Multiple areas where biosecurity can be improved at events have been identified by the FEI Veterinary Committee.
The committee, in its annual report released ahead of the annual FEI General Assembly in Bahrain next month, noted that several outbreaks of equine herpesvirus had occurred during the year and had even led to the cancellation of events.
The FEI’s Veterinary Department had monitored the situation with national head veterinarians and other horse industry stakeholders, and had also communicated guidelines.
“Further to the outbreaks, the Veterinary Department has evaluated six events from a biosecurity perspective and come to the conclusion that there are multiple needs for improvements to ensure a high level of biosecurity,” it said.
The committee noted that a Glanders outbreak in Turkey in 2017 resulted in the European Commission revoking the agreement that allowed horses from that country to enter the European Union without having to undergo six months of quarantine.
The Veterinary Department, together with the International Federation of Horseracing Authorities, have supported the Turkish horse industry in its successful efforts to reinstate the agreement.
Equine infectious anemia has continued to be a problem in Romania and the lack of updated EU-legislation had complicated the return of competition horses from other EU member states to their home countries.
“The Veterinary Department has actively been pushing for an update of the EU legislation that will ensure safe movement of horses and a new proposal from the EU Commission is being processed before voting.”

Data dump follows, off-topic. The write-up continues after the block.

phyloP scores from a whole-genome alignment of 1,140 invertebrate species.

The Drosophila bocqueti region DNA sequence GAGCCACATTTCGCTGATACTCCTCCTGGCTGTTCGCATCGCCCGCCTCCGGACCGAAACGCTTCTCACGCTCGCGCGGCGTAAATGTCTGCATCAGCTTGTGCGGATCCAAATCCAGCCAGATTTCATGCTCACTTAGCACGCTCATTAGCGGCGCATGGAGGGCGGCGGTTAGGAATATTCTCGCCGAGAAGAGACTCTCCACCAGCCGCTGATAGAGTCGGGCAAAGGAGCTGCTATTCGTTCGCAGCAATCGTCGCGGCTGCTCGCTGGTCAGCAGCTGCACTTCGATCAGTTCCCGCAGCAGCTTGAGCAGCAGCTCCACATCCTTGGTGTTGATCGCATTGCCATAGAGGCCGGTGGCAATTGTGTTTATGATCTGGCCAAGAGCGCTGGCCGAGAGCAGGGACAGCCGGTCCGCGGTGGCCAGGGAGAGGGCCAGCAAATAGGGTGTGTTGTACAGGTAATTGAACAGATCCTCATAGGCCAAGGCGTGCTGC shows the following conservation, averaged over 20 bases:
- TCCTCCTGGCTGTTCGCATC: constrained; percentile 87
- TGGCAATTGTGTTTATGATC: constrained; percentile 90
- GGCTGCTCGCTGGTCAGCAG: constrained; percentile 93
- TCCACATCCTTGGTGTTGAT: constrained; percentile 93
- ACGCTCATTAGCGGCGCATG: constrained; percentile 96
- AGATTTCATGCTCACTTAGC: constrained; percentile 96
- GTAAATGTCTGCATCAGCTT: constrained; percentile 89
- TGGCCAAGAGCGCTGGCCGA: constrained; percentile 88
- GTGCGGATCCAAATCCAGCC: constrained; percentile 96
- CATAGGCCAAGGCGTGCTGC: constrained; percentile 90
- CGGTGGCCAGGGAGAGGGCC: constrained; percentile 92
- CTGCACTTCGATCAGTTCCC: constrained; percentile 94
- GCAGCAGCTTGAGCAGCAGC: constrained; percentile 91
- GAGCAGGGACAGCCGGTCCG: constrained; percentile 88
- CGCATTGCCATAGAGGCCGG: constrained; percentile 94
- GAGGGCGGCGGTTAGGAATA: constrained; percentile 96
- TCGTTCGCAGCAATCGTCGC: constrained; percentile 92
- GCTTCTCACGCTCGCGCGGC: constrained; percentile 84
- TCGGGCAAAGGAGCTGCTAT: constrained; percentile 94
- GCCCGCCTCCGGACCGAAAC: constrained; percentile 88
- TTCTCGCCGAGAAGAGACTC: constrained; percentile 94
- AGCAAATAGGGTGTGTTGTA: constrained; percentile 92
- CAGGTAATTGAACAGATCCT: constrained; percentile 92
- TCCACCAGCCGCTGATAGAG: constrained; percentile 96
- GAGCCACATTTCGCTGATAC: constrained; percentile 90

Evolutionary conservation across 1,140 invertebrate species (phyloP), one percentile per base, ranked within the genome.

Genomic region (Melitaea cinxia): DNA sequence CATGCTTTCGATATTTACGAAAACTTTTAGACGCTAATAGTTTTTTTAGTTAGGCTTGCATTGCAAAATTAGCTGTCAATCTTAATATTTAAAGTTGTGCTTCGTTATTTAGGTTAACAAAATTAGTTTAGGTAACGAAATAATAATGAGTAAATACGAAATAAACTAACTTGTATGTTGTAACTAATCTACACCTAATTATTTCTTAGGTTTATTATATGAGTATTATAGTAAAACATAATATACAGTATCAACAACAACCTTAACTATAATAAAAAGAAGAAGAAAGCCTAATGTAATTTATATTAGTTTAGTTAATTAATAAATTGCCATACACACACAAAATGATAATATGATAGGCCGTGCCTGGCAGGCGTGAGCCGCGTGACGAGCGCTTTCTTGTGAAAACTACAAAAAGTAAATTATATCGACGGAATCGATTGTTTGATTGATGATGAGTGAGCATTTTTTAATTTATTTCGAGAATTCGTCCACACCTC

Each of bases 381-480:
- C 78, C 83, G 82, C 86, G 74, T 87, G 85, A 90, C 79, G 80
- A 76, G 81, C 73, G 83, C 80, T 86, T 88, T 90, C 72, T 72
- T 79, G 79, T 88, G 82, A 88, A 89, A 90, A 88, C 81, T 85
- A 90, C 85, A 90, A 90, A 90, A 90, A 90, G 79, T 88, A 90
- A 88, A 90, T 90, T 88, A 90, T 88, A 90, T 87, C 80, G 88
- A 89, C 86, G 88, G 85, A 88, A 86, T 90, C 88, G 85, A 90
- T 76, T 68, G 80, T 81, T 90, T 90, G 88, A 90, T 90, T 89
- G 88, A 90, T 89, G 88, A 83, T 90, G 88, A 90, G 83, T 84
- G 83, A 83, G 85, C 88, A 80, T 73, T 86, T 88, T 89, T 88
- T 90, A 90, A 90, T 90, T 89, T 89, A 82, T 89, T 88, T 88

The committee said the fully revised Veterinary Regulations were introduced during the year and had been well received.
It said the long-requested introduction of registration and control of the specialized professionals and therapies at FEI events had been well received. Similarly, the rule on non-injection on the day of competition had been welcomed by permitted treating veterinarians.
Limb sensitivity examinations for controlling hypersensitivity in jumping have increased in numbers and are now being carried out in South America. Three new examining veterinarians have been trained and are now active there.
The committee, in close cooperation with the FEI’s jumping director and Jumping Committee chair, have introduced new routines to further increase the deterrent effect of the examinations.
It said the research project to identify a system for in-field control of hyposensitivity in Endurance horses had been finalized and was now the basis for a proposed rule change that would enable the use of the system from the start of next year.
A project is being launched for its implementation.
The FEI’s successful cooperative venture with Glasgow University over the Global Endurance/Eventing Injury Study (GEIS) has been extended two more years.
“The research team has delivered world-class statistics that has been instrumental for rule changes in Endurance as well as advice during the World Equestrian Games,” the committee said.
The Japanese Veterinary Authority has been advised on special health requirements required for the 2020 Tokyo Olympics by the committee, the European Commission and Peden Bloodstock.